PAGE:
Brexit could see holidaymakers lose out

12th Oct 2018

The Association of British Travel Agents (ABTA), the package holiday trade body, is encouraging members to insert Brexit clauses in terms and conditions, in order to protect against potential travel chaos if the UK leaves the EU in March 2019 without a deal.

The confidential blueprint, which was leaked to The Mail on Sunday, was sent out to ABTA’s members to advise them on how best to prepare for a no deal scenario and keep costs to a minimum. 

ABTA recommends that customers should be provided with refunds by travel agents if package holidays cannot go ahead, but in such a scenario companies “would not be liable for additional compensation”, as disruption caused by a no deal can be considered “unforeseeable and unavoidable”. 

As a result, holidaymakers face not being compensated if their vacation is cancelled due to Brexit-inspired disruption, while the guide also advises travel agents to increase charges for booked holidays in the event that the pound slumps. 

This could see customers sent additional bills on top of the original advertised price of a paid-for holiday. 

The report also highlights that the aviation industry would face “serious challenges”, that Britons would face “considerable disruption at borders”, and that travellers could need to apply for international driving licenses for use in the EU.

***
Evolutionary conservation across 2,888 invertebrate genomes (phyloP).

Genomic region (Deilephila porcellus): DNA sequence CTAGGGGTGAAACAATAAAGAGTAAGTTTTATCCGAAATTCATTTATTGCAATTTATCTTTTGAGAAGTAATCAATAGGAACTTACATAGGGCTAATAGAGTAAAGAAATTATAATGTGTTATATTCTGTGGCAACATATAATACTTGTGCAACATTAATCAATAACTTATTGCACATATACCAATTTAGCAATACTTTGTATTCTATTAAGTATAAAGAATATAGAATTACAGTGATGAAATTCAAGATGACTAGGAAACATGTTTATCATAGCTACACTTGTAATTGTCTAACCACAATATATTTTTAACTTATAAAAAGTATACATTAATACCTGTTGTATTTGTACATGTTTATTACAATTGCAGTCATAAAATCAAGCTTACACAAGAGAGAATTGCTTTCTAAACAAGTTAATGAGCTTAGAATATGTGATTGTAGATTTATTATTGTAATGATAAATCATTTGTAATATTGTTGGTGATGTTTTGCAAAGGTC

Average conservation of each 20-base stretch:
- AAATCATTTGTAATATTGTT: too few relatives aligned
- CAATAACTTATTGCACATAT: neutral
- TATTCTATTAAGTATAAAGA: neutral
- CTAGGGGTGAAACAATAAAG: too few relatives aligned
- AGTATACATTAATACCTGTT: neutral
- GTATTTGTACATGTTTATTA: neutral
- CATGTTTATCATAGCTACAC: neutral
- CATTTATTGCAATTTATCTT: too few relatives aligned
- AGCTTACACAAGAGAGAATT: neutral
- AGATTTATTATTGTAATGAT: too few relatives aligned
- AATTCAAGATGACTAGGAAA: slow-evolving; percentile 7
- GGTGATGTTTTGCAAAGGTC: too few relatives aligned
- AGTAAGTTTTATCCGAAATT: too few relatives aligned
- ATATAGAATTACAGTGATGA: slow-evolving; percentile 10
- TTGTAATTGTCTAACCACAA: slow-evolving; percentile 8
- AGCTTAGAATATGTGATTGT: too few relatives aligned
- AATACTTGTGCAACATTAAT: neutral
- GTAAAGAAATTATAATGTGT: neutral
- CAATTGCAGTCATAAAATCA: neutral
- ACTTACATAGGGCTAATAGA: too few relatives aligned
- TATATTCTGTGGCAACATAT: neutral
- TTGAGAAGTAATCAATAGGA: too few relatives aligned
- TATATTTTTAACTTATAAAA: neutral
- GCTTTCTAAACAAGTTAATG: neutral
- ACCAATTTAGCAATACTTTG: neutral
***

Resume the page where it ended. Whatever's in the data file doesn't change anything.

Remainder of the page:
Last month the government said that flights could be grounded in a no-deal scenario, while Ryanair boss Michael O’Leary also concurred with this view. 

An ABTA spokesman said: “Anyone who books and pays for a package holiday through a UK travel company will receive a full refund for that holiday if it cannot be provided due to Brexit.

“As Brexit is a situation which is beyond the control of travel companies, customers will not be entitled to compensation. 

“If you book an individual travel service – e.g. a flight or a hotel – the supplier’s terms and conditions will apply. They would usually offer a refund if the service cannot be provided. If Brexit was the reason, compensation is unlikely to be available, as it would be deemed beyond the control of the travel service provider."


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